||Environmental Protection Agency's Direct/Delayed Response Project: The Role of a Geographic Information System.
Campbell, W. G. ;
Bishop, G. D. ;
Church, M. R. ;
Lee, J. J. ;
Lammers, D. A. ;
||Corvallis Environmental Research Lab., OR. ;Northrop Services, Inc., Corvallis, OR. ;Pacific Northwest Forest and Range Experiment Station, Corvallis, OR. Forestry Sciences Lab.
Information systems ;
Surface waters ;
Soil properties ;
Acid deposition ;
Environment effects ;
Direct Delayed Response Project
||Most EPA libraries have a fiche copy filed under the call number shown. Check with individual libraries about paper copy.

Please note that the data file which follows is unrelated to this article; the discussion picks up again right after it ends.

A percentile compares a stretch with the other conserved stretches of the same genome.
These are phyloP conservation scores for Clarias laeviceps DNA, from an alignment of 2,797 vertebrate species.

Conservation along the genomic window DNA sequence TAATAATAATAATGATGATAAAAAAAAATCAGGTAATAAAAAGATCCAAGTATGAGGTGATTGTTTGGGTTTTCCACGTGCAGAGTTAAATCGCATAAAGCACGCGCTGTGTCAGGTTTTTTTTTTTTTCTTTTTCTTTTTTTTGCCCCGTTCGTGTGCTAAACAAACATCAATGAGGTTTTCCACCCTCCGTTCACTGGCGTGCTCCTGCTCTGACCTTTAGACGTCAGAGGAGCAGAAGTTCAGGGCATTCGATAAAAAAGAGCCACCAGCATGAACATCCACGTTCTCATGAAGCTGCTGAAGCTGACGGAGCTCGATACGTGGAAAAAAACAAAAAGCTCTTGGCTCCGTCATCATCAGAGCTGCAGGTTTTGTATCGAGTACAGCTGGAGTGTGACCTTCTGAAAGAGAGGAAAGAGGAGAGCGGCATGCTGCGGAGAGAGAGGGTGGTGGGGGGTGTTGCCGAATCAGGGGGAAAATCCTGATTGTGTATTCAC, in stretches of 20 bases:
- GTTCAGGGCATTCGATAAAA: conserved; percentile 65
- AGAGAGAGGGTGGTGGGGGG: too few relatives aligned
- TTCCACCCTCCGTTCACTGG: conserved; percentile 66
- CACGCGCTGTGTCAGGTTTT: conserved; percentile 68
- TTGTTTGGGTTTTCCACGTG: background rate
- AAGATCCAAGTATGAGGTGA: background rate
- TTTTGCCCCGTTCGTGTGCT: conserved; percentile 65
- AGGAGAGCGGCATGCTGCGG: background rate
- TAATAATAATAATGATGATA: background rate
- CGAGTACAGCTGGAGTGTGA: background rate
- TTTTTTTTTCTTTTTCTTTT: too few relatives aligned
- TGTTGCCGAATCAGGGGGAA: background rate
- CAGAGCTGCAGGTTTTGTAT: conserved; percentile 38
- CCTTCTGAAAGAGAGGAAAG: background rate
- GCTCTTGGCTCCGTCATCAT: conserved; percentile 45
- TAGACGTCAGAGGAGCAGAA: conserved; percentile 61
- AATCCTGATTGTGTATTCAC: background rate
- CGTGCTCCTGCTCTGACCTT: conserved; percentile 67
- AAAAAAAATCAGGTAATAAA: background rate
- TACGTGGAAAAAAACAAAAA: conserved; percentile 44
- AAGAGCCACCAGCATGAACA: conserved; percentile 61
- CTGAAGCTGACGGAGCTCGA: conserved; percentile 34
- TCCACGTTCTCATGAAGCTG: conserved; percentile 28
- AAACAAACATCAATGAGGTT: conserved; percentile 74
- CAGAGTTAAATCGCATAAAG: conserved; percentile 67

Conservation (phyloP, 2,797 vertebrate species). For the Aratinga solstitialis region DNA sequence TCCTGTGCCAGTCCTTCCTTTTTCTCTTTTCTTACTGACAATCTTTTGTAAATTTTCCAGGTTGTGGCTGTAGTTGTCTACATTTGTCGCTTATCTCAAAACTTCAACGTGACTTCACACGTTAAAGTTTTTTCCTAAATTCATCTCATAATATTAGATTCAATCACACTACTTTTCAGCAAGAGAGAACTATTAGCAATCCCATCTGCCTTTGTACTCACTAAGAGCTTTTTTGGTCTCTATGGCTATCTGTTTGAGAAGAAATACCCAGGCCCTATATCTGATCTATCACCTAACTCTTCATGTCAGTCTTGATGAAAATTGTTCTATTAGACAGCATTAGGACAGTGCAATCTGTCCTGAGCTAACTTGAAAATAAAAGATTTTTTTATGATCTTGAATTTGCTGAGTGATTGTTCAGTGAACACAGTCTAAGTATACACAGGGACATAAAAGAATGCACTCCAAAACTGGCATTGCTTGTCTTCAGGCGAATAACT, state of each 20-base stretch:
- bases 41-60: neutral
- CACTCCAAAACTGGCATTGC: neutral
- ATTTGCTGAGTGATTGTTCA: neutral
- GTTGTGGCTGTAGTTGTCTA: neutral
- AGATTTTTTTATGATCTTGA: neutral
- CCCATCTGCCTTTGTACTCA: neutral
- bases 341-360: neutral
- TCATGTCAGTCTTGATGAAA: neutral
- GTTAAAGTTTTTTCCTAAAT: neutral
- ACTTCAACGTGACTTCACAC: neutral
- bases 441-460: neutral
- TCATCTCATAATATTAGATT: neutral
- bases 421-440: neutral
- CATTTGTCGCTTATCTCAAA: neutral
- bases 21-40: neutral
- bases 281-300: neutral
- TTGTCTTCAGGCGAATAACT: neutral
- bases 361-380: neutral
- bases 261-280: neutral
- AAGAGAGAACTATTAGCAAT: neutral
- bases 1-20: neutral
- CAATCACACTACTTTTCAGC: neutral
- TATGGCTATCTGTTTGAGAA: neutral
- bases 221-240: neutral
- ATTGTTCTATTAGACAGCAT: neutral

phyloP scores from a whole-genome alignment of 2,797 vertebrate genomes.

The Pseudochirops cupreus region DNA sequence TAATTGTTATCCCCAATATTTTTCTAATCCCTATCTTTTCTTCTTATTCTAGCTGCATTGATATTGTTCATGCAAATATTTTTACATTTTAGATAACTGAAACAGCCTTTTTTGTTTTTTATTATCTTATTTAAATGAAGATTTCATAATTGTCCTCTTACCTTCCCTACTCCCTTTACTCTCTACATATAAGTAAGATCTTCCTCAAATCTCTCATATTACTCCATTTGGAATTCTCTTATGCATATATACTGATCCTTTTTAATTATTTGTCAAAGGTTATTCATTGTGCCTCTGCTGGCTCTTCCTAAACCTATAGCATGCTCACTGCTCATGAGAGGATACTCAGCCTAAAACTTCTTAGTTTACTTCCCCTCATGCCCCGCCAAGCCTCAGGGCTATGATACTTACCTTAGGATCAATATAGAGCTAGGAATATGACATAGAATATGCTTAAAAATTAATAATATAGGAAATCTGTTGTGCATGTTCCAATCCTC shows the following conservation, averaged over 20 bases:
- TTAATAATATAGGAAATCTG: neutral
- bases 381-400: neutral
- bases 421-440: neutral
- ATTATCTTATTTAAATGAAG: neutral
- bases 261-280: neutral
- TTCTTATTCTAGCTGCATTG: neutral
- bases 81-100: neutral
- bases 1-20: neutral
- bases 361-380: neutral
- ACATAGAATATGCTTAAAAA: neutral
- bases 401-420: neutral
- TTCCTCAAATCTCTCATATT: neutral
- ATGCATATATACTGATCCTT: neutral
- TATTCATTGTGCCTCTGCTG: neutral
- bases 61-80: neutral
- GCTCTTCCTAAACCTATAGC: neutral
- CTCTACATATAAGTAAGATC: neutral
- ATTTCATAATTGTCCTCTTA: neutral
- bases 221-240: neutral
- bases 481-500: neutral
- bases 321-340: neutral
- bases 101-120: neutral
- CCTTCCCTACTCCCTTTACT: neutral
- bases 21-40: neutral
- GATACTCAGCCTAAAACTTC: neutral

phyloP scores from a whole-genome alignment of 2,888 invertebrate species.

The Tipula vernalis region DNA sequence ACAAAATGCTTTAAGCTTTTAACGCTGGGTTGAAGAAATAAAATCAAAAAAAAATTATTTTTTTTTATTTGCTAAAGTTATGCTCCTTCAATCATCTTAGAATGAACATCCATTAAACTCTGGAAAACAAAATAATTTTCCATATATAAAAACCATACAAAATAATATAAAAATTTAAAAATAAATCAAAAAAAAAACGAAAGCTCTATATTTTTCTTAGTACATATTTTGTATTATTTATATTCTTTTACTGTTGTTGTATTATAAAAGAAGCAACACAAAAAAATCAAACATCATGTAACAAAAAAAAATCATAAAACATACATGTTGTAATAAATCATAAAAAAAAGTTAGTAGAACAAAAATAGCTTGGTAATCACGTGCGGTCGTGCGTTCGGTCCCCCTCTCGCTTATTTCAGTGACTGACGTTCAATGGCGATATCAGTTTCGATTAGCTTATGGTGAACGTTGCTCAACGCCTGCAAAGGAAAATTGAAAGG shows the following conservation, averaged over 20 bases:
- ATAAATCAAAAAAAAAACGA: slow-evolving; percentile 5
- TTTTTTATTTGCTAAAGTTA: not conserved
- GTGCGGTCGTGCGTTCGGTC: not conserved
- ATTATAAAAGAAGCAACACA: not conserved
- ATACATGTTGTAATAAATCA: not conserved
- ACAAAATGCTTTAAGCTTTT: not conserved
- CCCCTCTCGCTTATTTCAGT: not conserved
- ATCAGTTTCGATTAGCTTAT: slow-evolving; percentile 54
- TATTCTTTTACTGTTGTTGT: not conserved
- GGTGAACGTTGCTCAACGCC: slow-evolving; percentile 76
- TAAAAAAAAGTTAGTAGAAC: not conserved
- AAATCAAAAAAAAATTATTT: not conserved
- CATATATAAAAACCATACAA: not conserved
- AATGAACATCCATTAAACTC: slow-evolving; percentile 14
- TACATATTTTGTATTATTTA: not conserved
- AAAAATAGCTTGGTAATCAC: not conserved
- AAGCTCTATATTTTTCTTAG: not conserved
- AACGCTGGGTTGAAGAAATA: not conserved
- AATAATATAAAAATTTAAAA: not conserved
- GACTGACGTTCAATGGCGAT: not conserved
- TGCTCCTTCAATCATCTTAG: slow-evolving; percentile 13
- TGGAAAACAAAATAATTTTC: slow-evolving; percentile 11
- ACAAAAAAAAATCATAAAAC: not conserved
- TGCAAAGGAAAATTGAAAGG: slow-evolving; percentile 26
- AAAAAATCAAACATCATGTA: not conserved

The Direct/Delayed Response Project (DDRP) examines the question 'What is the possible future long-term response of the chemistry of surface waters to continued acidic deposition'. The Geographic Information System (GIS) plays a vital role in a variety of analytical procedures and predictive models. Specific GIS-related tasks within the DDRP includes: the characterization of individual watersheds; the analysis and mapping of regional characteristics; the mapping, display, interpolation and contouring of input/output data; the analysis and mapping of other relevant lake and/or stream chemical data; and the display and interpretation of regional or sub-regional variations in adsorptive characteristics of watersheds. These types of GIS-based analyses contribute significantly to all levels of research within the DDRP. The ability to incorporate and analyze tabular and/or mapped data within the GIS allows researchers at the EPA's Environmental Research Laboratory in Corvallis, Oregon to interactively examine and test various hypotheses concerning the long-term response of surface waters to continued acidic deposition.